Facebook and its founder, Mark Zuckerberg, are under attack from across the political spectrum, and even from within the confines of Facebook itself.
The Trump Administration and the Justice Department are looking at rolling back some of the legal protections that Facebook and all other social media sites have enjoyed for more than two decades.
As The Wall Street Journal reported, the Administration is proposing legislative changes that would strip civil immunity afforded to technology companies when platforms facilitate or solicit content or activity that violates federal criminal law, such as online scams, illicit drug activity, online child exploitation, or terrorism.
The president, meanwhile, issued an executive order last month that seeks to impose limits on legal immunity for social media companies when they are deemed to unfairly curb users’ speech, for instance by deleting their posts or suspending their accounts. Some conservatives, in particular, believe Facebook and Twitter deliberately censor their speech.
And yet the attacks are hardly from only the right end of the political spectrum. MSNBC morning host Joe Scarborough issued a scathing 7-minute rant on June 17 aimed directly at Zuckerberg for the company’s policy of permitting inflammatory and misleading posts by President Trump and especially some right-wing extremist groups.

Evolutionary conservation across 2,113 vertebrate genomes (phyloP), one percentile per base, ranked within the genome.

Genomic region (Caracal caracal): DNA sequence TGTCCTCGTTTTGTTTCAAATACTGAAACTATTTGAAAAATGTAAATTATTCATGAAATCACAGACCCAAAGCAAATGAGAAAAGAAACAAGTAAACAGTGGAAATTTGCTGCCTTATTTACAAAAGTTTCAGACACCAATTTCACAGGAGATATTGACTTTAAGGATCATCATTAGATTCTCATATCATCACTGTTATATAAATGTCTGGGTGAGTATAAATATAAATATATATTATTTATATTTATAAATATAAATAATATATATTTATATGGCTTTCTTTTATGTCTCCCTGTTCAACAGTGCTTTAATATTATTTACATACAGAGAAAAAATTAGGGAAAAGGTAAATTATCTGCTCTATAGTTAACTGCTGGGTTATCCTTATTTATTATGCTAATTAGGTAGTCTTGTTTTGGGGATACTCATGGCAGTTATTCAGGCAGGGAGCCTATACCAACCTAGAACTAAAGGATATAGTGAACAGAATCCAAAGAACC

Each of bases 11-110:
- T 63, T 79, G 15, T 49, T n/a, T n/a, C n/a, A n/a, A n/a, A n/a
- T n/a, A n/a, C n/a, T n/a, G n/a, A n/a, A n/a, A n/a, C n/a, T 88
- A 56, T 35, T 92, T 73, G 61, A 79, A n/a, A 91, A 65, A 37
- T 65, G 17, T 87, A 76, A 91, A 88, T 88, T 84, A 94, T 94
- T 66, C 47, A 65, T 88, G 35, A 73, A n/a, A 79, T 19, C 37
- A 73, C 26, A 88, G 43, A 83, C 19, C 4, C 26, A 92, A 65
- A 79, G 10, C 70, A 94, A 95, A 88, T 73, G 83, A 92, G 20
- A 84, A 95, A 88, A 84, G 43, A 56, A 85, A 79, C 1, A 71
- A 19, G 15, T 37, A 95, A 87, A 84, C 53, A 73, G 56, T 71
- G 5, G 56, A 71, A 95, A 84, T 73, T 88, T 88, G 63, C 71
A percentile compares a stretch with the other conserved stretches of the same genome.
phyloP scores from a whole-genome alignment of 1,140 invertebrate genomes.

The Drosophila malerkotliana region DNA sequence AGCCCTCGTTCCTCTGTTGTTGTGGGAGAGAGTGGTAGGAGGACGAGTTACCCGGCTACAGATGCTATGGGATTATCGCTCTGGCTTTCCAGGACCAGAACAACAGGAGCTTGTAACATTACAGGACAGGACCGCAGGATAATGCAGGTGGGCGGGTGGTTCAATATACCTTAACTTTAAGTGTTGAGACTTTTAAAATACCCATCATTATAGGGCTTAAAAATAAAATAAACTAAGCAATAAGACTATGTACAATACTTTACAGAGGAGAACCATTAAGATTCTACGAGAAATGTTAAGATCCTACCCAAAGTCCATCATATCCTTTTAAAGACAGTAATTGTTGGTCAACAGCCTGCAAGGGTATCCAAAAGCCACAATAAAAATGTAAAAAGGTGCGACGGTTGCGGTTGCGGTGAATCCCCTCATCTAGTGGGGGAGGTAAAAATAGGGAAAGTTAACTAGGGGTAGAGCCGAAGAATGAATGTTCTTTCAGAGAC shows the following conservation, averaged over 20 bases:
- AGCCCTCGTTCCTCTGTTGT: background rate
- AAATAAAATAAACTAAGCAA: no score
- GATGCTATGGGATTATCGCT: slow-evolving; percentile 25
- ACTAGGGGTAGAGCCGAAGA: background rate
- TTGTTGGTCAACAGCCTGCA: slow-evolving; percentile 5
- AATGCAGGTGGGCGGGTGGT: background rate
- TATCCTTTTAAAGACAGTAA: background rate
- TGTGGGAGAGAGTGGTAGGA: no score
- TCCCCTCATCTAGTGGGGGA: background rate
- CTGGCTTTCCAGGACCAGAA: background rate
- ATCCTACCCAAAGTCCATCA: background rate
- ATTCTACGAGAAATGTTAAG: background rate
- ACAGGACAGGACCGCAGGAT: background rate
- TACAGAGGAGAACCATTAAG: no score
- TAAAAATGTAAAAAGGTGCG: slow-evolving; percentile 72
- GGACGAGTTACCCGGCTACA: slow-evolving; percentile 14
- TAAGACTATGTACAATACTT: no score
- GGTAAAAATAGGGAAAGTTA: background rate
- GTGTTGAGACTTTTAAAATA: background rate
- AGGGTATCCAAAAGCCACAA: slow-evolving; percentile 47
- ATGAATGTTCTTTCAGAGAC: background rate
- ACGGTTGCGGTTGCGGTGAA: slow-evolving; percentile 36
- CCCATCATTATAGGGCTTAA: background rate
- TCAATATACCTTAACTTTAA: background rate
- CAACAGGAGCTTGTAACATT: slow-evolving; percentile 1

“Mark Zuckerberg is promoting extremism, because Mark Zuckerberg is actually – his site, the Zuckerberg tie, has actually set up! Set up! Like, ad promotions that actually push people towards extremist sites that kill federal officers!” Scarborough yelled. “And Mark Zuckerberg becomes a billionaire!”
Zuckerberg just can’t win. Many of his own employees are furious that Zuckerberg would not take down – or at least label – President Trump’s messages about the George Floyd protests, including his tweet that “when the looting begins, the shooting begins,” which many people interpreted as a call for violence.
Zuckerberg’s intransigence prompted dozens of Facebook employees to participate in a virtual walkout, and at least two employees resigned in protest.
Said one software engineer on a Facebook page, “Mark always told us that he would draw the line at speech that calls for violence. He showed us on Friday that this was a lie. Facebook will keep moving the goalposts every time Trump escalates, finding excuse after excuse not to act on increasingly dangerous rhetoric.”
Robert D. Lystad is the Executive Director of the non-profit Campaign for Free Speech, based in Washington, D.C.